***

Where’s the peace movement in all of this? Why are the most prominent voices for peace in Ukraine coming from the right — from Trumpists for God’s sake? Can’t figure that one out.

***

And where are the followers of the one who said “Put away your sword. Those who live by the sword will die by the sword” (MT 26:2) and “Love your enemies; do good to them that hate you” (MT 5:44) and “Father, forgive them, for they know not what they do” (LK 23:34)? Catholic Joe Biden’s not saying that — even though Pope Francis lays much of the blame for Ukraine’s war at his feet.

***

Are you saying any of those things?

***

Can anyone say “Bully for you?”

Only Critical Thinkers Taking to the Streets Can Save Us

­I just finished watching an hour-long interview on Garland Nixon’s “Saturday Morning Live with Scott Ritter and Ray McGovern” (see above). Both the guests are former U.S. government insiders with wide experience in Russia.

As an anti-imperialist, I found the program quite sobering.

Scott Ritter, it turns out, has drastically changed his assessment of what’s occurring in Ukraine.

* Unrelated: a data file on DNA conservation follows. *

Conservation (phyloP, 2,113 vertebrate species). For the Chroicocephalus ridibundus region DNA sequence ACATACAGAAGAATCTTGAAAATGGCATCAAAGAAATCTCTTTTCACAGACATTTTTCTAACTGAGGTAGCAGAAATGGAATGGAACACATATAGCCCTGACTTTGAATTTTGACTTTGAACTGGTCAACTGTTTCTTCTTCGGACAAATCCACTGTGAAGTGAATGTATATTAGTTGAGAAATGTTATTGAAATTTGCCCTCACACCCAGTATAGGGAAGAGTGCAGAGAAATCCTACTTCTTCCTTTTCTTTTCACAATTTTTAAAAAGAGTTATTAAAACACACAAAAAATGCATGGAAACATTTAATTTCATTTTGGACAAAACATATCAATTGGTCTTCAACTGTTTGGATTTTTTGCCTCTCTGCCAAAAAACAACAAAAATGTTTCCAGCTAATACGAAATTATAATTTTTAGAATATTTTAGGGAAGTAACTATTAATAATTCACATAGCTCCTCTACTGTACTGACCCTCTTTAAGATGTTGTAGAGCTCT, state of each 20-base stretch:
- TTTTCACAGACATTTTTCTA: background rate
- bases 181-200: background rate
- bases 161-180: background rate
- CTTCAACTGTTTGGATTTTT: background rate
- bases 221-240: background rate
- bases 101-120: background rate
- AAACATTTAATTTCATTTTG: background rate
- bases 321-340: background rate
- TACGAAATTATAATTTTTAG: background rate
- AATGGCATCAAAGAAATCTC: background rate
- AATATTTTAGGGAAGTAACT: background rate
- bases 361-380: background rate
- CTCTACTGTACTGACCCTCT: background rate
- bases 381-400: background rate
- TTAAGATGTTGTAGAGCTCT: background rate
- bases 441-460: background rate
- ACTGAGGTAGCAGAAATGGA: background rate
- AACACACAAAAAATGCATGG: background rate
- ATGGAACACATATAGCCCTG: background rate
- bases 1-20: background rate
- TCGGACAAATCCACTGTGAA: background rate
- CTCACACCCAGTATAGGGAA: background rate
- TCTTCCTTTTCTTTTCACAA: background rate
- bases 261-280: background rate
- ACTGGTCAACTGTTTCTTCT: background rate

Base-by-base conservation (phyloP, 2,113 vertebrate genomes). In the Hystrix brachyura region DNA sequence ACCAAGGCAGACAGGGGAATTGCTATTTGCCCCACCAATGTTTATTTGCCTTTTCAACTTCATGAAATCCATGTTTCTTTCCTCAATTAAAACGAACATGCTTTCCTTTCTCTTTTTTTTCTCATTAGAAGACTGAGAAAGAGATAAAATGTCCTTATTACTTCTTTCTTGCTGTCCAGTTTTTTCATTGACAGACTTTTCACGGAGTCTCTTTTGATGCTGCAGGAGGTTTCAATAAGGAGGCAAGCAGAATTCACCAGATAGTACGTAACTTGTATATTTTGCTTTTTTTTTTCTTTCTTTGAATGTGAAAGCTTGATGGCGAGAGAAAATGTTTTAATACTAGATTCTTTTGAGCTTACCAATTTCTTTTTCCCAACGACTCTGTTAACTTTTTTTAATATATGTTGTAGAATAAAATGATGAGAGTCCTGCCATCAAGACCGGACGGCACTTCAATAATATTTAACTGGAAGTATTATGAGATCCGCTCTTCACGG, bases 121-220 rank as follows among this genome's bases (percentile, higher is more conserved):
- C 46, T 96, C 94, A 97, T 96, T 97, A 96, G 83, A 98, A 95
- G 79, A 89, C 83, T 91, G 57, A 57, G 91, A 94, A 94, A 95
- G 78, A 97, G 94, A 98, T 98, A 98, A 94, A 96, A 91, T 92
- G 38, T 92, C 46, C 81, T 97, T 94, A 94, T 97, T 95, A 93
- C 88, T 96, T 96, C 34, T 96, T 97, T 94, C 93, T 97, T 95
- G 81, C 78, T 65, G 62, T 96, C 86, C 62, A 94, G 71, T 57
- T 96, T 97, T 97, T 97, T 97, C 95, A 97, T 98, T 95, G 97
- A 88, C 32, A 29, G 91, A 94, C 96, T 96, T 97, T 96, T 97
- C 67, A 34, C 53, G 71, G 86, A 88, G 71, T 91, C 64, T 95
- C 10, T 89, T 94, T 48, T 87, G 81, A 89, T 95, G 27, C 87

His previous analysis was quite certain that the Ukrainians would be no match for the Russians. Now however Ritter’s evaluation of Moscow’s threefold goals (liberation of Ukraine’s Donbass region, denazification of its army, and general demilitarization of the country) is much more nuanced.

He still sees the Russians moving ahead (but much more slowly than anticipated) with the liberation of the Donbass and with destruction of significant Nazi cadres there and in Mariupol.

However, he now admits, that destroying the Ukrainian military has been gravely complicated by the influx of money and weaponry (most recently, $40 billion worth) from the United States.

That flood of support has allowed the Ukrainian army to reconstitute itself in Ukraine’s west.

So, even if the Russians might be successful in the country’s southeast region, the question becomes what next? Reconstitution of the Ukrainian army complicates achievement of the goal of demilitarizing Ukraine.